In many  cities UA, and especially Urban Gardens, are focused on inclusiveness, social integration, local community development, education in  sustainability, ageing-friendly communities, gender mainstreaming policies  (workshops, activities for children, parents, older people), education on sustainable way of food production and consumption (f.i. implementation of Reduce, Reuse, Recycle approach). (Paris: A city that is turning streets into gardens - BBC News; How urban agriculture is transforming Detroit | Devita Davison - YouTube 

In some cities urban farms and gardens are the sites of experimentation of new bottom-up and transectorial cooperation (among informal groups, municipalities, NGOs, business, academia), included into urban policies (e.g. RU:URBAN project: the leader: city of Rome: Are Urban Gardens the place for modern community hubs? | URBACT). In some cases (Detroit, Paris) where the farms and gardens are interlinked with the shops, restaurants, school canteen etc. urban gardening and urban farming can be seen as an element of a broader urban food practices.  

It seems many urban farms and gardens successfully combine different functions (food production, sociability, education, leisure and recreation, rehabilitation of neglected urban spaces etc). Regarding these various functions, how can urban farms and urban gardens inspire “fashion practices”?  

Detroit urban gardening – as a recovery strategy 

Urban farms/gardens addressed to specific groups to answer their needs or problems (homeless people, ethnic minorities, parents with small children) however in general a locality/proximity of the garden/farm is important to build the sense of attachment, to reduce necessity of commuting etc.  

a) Academic/peer reviewed 

Beilin, R. & Hunter, A. (2011) Co-constructing the sustainable city: how indicators help us “grow” more than just food in community gardens, Local Environment, 16:6, 523-538, DOI: 10.1080/13549839.2011.555393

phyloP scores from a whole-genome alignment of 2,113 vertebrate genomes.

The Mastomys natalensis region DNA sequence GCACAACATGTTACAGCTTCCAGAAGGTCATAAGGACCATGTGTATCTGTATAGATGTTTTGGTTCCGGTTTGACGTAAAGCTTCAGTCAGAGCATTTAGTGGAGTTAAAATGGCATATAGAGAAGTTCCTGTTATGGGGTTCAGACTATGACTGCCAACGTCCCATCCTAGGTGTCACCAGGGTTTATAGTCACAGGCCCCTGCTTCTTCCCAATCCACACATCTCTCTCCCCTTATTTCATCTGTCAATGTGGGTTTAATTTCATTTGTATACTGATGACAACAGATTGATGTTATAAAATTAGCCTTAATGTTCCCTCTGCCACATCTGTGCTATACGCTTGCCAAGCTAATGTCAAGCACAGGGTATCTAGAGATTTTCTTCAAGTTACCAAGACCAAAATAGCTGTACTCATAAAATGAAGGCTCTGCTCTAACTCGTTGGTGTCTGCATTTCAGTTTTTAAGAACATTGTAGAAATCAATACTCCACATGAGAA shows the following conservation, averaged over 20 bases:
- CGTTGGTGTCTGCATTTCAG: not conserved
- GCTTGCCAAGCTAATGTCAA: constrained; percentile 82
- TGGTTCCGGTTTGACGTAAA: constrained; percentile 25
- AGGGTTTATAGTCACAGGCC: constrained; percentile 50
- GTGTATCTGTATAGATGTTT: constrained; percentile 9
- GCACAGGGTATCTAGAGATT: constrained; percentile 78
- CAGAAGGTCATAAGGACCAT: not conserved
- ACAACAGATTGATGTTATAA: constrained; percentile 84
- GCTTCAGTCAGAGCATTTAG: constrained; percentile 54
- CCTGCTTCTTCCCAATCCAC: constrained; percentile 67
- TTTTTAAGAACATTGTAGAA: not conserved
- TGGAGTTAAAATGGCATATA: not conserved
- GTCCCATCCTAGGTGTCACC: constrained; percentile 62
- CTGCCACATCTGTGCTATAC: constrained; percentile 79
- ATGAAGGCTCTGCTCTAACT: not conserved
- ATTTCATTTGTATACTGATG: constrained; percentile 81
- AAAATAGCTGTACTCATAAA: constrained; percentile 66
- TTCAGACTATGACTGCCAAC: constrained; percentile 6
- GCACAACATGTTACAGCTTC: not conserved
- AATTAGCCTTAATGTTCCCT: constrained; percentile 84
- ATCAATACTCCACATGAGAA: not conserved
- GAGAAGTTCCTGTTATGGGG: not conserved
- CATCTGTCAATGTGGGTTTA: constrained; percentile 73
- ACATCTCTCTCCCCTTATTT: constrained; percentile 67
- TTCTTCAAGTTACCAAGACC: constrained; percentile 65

de Zeeuw, H. & van Veenhuizen, Rene & Dubbeling, Marielle. (2011). The role of urban agriculture in building resilient cities in developing countries. The Journal of Agricultural Science. 149. 153 - 163. 10.1017/S0021859610001279. 

Fox-Kämper, R., Wesener, A., Münderlein, D., Sondermann, M., McWilliam, W. and Kirk, N. (2018). Urban community gardens: An evaluation of governance approaches and related enablers and barriers at different development stages. Landscape and Urban Planning, 170, 59-68.  

Fox-Kämper, R. (2016). Concluding remarks. In S. Bell, R. Fox-Kämper, N. Keshavarz, M. Benson, S. Caputo, S. Noori, & A. Voigt (Eds.), Urban allotment gardens in Europe (pp. 364–369). Abingdon: Routledge.  

Morstein, J., 2018. Urban Gardening between Agency and Structure. In Moving Cities–Contested Views on Urban Life (pp. 189-203). Springer VS, Wiesbaden. 

b) Other sources 

How urban agriculture is transforming Detroit | Devita Davison - YouTube 

Farm on a Paris rooftop: Urban farm aims to be Europe’s largest - YouTube 

Food and the City: Urban farming in Paris - YouTube 

Are Urban Gardens the place for modern community hubs? | URBACT 

Watts, T. (2016), Beyond the pleasure garden: urban agriculture in Ancient Rome (PhD dissertation) https://alexandria.ucsb.edu/lib/ark:/48907/f3r211j8